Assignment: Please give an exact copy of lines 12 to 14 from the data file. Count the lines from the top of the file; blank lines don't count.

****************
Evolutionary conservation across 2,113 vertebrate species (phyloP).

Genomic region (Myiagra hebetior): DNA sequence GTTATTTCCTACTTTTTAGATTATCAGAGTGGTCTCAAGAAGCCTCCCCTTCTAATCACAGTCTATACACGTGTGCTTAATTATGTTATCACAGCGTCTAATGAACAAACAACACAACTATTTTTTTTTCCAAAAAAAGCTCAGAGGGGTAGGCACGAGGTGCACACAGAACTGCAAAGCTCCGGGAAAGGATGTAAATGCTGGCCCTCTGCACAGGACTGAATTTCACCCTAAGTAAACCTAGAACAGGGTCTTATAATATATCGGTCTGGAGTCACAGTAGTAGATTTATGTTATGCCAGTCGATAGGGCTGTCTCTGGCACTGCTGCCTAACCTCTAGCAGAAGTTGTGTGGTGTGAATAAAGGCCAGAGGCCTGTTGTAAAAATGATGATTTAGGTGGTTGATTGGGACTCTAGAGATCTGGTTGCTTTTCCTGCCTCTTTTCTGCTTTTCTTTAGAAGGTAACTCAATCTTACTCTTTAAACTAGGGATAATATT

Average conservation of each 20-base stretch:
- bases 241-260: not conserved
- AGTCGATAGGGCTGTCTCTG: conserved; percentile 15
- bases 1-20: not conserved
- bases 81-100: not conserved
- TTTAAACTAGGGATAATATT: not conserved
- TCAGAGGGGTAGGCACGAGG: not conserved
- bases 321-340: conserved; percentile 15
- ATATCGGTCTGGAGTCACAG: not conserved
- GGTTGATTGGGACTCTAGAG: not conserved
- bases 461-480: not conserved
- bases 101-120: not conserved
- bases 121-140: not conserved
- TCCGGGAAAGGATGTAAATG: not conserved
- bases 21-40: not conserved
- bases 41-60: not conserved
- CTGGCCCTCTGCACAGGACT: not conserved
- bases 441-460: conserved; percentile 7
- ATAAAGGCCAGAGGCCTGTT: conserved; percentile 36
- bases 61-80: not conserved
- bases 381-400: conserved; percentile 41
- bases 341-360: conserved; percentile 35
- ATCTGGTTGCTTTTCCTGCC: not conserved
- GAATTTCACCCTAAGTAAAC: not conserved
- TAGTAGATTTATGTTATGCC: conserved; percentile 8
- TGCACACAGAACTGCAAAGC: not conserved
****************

- GGTTGATTGGGACTCTAGAG: not conserved
- bases 461-480: not conserved
- bases 101-120: not conserved